|Should private subnets be accessible to clients by default?||The Access Server can try to detect which private network it is connected to and make it available to VPN clients by default. In the Admin Web UI, you can change this and add or remove private network subnets from the VPN Settings page. This option is called “Should VPN clients have access to private subnets?” and you can specify any that all VPN clients should be able to access.|
|Do you wish to login to the Admin UI as “openvpn”?||This defines the initial username for the admin account to login to the Access Server Admin Web UI. It will also serve as your lockout administrator username should you ever lock yourself out of your own server. If you’d like to specify your own username, select no. Otherwise, accept yes as the default.
If you choose no, you will be prompted to enter a new username as well as type and confirm the password.
|Please specify your OpenVPN-AS license key (or leave blank to specify later)||If you are testing out the product, we recommend you leave this blank. The Access Server will allow two connections for free by default. A fixed license key can be activated at any time.
If you are an experienced user of Access Server, you can activate your fixed license key immediately on this Access Server without running any prior tests. Enter the activation key here.
After completing your configuration selections, you will need to define the password for your “openvpn” user as your final step before going to the Admin Web UI. Please note that if you specified a custom Admin UI username instead of the default ‘openvpn’ user account, you should use that username you entered instead.
Enter sudo passwd openvpn and press Enter. Set and confirm the password.
Login to Admin Web UI
You can access your Admin Web UI from the web browser. The URL will be dependent on your Droplet IP address or defined hostname (example: https://184.108.40.206:943/admin/).
- Upon first login, you will see an SSL certificate warning. This is normal. Please override. If you’d like, here are more details about SSL certificates.
- Login with the username ‘openvpn’, or the username specified during initial setup if you took this step.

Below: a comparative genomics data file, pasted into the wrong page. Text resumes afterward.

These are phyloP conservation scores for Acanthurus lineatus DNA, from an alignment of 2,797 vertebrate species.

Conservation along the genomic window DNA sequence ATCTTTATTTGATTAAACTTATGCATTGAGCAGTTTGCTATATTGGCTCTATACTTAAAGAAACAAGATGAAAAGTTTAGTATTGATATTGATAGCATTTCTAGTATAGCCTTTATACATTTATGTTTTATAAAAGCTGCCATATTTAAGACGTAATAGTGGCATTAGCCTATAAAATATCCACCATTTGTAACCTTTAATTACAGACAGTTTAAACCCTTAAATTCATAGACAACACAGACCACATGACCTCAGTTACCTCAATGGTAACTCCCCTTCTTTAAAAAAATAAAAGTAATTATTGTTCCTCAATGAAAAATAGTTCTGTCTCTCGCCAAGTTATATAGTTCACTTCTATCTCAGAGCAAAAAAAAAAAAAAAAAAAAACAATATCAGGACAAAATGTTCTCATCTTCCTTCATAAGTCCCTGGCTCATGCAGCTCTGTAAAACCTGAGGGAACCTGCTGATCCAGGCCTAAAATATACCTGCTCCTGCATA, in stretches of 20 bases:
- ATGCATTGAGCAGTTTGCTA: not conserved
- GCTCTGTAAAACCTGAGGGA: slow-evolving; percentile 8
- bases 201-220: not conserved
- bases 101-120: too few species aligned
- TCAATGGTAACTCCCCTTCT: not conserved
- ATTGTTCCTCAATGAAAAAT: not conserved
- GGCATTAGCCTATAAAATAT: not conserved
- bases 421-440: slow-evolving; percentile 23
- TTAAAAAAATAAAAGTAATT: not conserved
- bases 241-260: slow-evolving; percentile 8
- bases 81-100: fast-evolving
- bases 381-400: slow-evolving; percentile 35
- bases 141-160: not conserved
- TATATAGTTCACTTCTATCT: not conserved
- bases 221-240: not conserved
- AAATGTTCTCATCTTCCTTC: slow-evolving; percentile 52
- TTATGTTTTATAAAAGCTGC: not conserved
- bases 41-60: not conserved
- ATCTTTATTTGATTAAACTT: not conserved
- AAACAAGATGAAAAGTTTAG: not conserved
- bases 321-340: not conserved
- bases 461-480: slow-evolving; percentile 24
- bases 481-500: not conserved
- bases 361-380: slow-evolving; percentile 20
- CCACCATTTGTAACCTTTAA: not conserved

- You can now start using your OpenVPN Access Server by adding users in the User Permission table and other settings
Setting up a Hostname
We strongly recommend using a hostname, rather than an IP address if possible, since your clients will depend on this setting to know how to connect. Updating a DNS record is easier than reinstalling all clients to update the IP address if that changes for any reason.
Here are some helpful tips for setting this up. If you would like additional help, send us a support ticket and we’ll lend a hand.
- Register a domain name with a registrar.
- Add a DNS A record that points to your domain with the value of your Access Server public IP address. For example: vpn.example.com points to 220.127.116.11.
- Within the Access Server Admin Web UI, navigate to Configuration > Network Settings.
- Enter the new hostname (vpn.example.com) in the Hostname or IP Address field.
- Click Save Settings and Update Running Server.
- When you type in https://vpn.example.com/ in your web browser, you will reach your Access Server.
- If the public IP address of your Access Server ever changes, from your registrar’s DNS management, change the DNS A record to point to the new public IP address.
- Clients will automatically connect to the updated IP address.
Changing Default Timezone
The default timezone is set to US (Pacific – Los Angeles). If you are in a different time zone, you can change this setting by running this command, then choose your appropriate time zone:
sudo dpkg-reconfigure tzdata
Updating Operating System Software
We also recommend updating your Linux OS. From the time we have generated the appliance and you have downloaded and are using it, there are likely a number of updates. To make sure your appliance OS is up to date, execute the following commands:
sudo apt-get update
sudo apt-get upgrade
Further security recommendations
We have additional security recommendations we suggest you implement, for all OpenVPN Access Server installations.